Many people will often misdiagnose parasites such as camallanus worms or flukes on their platies as a prolapse.
Both conditions require totally different treatments to each other to get your platy back to full health so it is usually a good idea to put some effort into trying to confirm the diagnosis in your platy prior to starting treatment.
It is usually very easy to confirm if the issue is simply flukes attached to your platy with a close inspection and you can Google photographs of flukes to compare them.
The problem is camallanus worms as they are very similar to a prolapse but the key difference between the two is their colors as a prolapse will usually be a consistent color where as a camallanus worm will turn from a pale color to a red color after feeding on the blood of your platy.
If you do suspect that your platy is having problems with camallanus worms rather than a prolapse then you can usually treat the condition quickly and easily with either fenbendazole, levamisole or praziquantel but depending on your location, they may only be available from a veterinarian.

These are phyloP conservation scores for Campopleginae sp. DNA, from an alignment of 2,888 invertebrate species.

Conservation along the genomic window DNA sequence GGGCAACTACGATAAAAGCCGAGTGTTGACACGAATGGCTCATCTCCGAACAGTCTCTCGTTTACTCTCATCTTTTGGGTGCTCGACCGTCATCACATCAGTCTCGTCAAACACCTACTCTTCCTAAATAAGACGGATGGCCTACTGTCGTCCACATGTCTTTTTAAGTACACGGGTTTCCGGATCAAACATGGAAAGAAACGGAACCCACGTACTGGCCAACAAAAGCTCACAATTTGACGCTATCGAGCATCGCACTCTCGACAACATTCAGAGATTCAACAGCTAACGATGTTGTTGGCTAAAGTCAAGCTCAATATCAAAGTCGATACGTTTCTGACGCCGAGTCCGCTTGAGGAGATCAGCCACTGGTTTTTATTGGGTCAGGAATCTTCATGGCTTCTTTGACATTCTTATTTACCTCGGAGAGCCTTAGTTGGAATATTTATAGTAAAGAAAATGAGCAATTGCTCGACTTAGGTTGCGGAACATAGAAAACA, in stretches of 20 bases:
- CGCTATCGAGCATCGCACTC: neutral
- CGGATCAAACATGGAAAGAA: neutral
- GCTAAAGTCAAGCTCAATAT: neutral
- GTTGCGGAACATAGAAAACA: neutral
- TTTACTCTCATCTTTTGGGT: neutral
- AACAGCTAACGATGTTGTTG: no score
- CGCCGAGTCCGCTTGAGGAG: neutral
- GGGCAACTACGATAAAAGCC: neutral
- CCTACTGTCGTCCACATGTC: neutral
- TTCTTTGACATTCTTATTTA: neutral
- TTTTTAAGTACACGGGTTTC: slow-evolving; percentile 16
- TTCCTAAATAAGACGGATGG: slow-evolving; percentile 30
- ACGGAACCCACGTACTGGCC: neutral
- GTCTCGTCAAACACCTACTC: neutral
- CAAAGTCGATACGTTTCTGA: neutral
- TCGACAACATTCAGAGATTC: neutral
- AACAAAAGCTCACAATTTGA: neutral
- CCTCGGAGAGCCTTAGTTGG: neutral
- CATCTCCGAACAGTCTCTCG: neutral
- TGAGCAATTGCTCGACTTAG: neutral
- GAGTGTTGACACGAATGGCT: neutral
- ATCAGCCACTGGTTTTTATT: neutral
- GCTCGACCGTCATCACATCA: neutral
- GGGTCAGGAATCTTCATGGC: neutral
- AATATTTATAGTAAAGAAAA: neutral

Thankfully, camallanus worms are not only easier to treat than a prolapse in a fish but they are also more common with a misdiagnosis being very common.
Why Do Prolapses Happen In Platy Fish?
The most common cause of a prolapse in your platy is due to overfeeding them than they results in constipation and eventually a prolapse.
Less common causes of a prolapse in a platy include an internal infection or a female platy giving birth but both are much rarer than a prolapse that is due to constipation.
This is why some people will actively fast their platy when treating a prolapse as it can reduce the problems with constipation in the fish and get your fish back to full health quicker.
Epsom salt baths usually have a very high success rate when used to treat platies with prolapses like this.
If you suspect that your platy is having problems with a prolapse due to an infection then you will have to work on treating the infection be it bacterial or parasitic while treating the prolapse too.
There are plenty of suitable products on the market for this such as Melafix though that have a great reputation.
Thankfully, prolapses due to a female platy giving birth are less common the more times a platy gives birth and an Epsom salt bath should be able to treat the problem.
How Do You Fix A Platy Fish Prolapse?
An Epsom salt bath consisting of one tablespoon Epsom salt per two gallons of water is usually the generic recommendation for treating a platy prolapse.